Jet Aviation Basel, one of Europe’s largest completion facilities, has to live with the long lead times unavoidable in its business, but they can be a blessing in recessionary times. The company has a several-year backlog for large airline-sized aircraft and a little less for purpose-built business jets, which should allow it to bridge a possible reduction in new orders.
The Swiss group, which is now a subsidiary of General Dynamics, employs a staff of some 2,200 in Basel engaged in maintenance (about 40 percent), large aircraft completion (40 percent) and completion of Dassault Falcon 900, 2000 and 7X jets. All three main sectors grew last year and existing backlogs demand a similar workload this year. The Basel facility workshops occupy 350,000 sq ft, including a 100,000-sq-ft hangar added last year.
The completions facility works close to capacity and has experienced no order cancellations so far, although customers seem a little more cautious about placing new orders, according to Eugen Hartl, vice president for completions and modifications. The unit’s main markets are the Middle East, Russia, Europe and the U.S., in that order. There has been a shift away from the American market, he said.
This market orientation fits well into new owner General Dynamics’ wider strategy of seeking growth outside its home U.S. market. About 50 percent of Jet Aviation Basel’s customers are governments, with the other half consisting of large corporations and wealthy individuals.
The completion of a widebody airliner takes well over a year today, while not long ago just one year was sufficient. “This is not because we are slower,” stressed Hartl, “but because customers want ever-more-sophisticated interiors for their aircraft, both in design refinement and electronic amenities.” In addition to sophisticated design, customers are increasingly requesting the latest in entertainment electronics, comfort and safety devices, all of which adds up to longer completion time and cost, he said.
In fact, Jet Aviation has streamlined the work process, as exemplified with the Dassault Falcon aircraft where, within the last two years, it has reduced completion time including painting from an average of six months to less than four. The company achieved this by rearranging the assembly line so that aircraft move to a new position for each step of completion, with intermediate stages in the paint shop. This allows all tooling and auxiliary equipment to be ready for each job. For example, in the Falcon completion hangar, aircraft stand in a crisscross formation rather than in a line to maximize the available space. They are repositioned during weekends so as not to disturb the workflow.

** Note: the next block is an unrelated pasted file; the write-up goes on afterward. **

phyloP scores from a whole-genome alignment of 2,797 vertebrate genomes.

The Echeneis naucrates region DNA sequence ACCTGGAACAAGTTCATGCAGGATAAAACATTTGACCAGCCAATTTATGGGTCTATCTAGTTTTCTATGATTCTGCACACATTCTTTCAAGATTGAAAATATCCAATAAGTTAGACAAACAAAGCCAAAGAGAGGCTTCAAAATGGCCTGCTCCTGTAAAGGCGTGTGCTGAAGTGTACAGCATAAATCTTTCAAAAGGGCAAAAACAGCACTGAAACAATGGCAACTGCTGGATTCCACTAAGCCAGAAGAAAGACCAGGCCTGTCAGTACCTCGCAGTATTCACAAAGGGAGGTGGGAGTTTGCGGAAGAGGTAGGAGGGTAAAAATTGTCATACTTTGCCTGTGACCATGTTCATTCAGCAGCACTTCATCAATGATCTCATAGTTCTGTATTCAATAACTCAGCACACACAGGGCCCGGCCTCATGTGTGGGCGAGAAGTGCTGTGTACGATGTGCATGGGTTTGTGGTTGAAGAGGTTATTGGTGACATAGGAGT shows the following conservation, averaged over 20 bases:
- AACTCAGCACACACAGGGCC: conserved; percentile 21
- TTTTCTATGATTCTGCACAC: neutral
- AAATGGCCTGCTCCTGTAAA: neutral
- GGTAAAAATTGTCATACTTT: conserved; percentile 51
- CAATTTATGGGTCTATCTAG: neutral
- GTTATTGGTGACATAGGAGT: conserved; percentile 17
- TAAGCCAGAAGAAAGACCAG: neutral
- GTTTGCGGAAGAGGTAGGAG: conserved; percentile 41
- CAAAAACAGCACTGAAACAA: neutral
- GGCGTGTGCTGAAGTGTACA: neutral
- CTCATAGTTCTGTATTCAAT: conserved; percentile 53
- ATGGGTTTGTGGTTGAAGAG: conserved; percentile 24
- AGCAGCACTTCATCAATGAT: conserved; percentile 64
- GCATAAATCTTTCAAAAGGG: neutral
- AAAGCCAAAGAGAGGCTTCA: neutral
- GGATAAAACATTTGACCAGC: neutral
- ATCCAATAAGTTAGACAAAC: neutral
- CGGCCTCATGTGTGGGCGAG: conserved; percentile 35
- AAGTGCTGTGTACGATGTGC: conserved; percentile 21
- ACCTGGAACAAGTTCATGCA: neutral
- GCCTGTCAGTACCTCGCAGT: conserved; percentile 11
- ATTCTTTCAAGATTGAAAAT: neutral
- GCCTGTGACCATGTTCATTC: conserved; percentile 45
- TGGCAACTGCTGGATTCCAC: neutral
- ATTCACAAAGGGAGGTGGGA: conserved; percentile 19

Jet Aviation (Booth No. 1163) works with customers’ personal interior designers, but also offers its own interior design department. The company recently appointed as head of the department Elisabeth Harvey, a graduate of the London School of Interior Design. Harvey, who has been with Jet Aviation since 2006, leads a team of 20 designers specializing in aircraft interior completion and refurbishment.
Design work starts many months before the actual aircraft arrives in Basel. Recently, for example, Jet Aviation completed a full-scale interior mockup for evaluation by the customer before starting actual completion work.
Jet Aviation started outfitting airliners with VIP interiors in 1977, the first conversion being an ex-Cathay Pacific Convair 880. A number of other second-hand airliners, including five ex-Lufthansa Boeing 727-100s, followed it. After those pioneering days came an increasing demand for new VIP aircraft, such as the Boeing Business Jet and the Airbus
Corporate Jetliner. But while operators of large executive aircraft mostly want new models, numerous used airliners are on the market with many flight hours still on their airframes.
Since the start of its completion activity, Jet Aviation has completed 10 new widebody airliners and more than twice as many new single-aisle types. It also completed about 50 executive jets. In addition, the company has refurbished a considerable number of VIP interiors, but it lists these under maintenance because interior upgrades are usually carried out along with major maintenance work.
The newly expanded Basel facility has FAA/EASA maintenance approval, plus authorizations from 23 other national aviation authorities. It also is an authorized service center for Airbus, Boeing, Bombardier, Dassault, Gulfstream and Hawker aircraft.
Jet Aviation also is involved in completion of latest generation of large airliners, including the Airbus A350 XWB and the Boeing 787 Dreamliner, for which the company has two and three orders, respectively. It has yet to sign a completions contract for an executive version of Airbus’ A380 airliner, but its new large hangar is ready for the giant airplane.